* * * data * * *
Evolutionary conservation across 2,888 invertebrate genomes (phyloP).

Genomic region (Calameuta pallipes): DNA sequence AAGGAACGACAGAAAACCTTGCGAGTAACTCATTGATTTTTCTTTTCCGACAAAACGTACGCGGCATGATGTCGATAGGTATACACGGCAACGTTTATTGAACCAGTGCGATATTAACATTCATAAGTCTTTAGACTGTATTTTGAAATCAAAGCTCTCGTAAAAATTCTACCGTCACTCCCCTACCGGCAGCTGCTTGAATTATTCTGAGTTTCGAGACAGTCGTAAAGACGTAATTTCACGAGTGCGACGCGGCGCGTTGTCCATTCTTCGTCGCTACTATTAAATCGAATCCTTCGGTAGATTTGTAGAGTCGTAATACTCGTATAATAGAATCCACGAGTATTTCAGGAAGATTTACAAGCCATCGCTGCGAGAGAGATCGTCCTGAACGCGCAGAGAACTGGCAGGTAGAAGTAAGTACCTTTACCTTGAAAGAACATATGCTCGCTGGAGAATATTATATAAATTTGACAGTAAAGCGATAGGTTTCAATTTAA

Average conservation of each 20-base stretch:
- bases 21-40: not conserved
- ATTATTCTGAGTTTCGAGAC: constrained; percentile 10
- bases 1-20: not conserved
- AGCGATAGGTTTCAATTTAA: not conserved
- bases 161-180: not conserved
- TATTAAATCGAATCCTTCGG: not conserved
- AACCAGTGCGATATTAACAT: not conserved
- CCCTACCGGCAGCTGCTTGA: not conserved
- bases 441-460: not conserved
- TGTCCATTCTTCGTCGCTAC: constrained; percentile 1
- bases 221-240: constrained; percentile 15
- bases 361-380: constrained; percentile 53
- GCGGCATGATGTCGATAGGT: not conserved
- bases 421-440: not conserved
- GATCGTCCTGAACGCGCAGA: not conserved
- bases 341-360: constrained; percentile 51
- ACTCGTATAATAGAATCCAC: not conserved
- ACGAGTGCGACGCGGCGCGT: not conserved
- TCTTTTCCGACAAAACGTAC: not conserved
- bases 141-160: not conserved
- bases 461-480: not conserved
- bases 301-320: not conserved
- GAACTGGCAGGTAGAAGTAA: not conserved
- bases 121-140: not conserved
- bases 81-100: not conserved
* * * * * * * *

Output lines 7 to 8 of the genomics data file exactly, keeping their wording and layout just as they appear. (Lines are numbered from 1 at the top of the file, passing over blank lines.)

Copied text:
- AGCGATAGGTTTCAATTTAA: not conserved
- bases 161-180: not conserved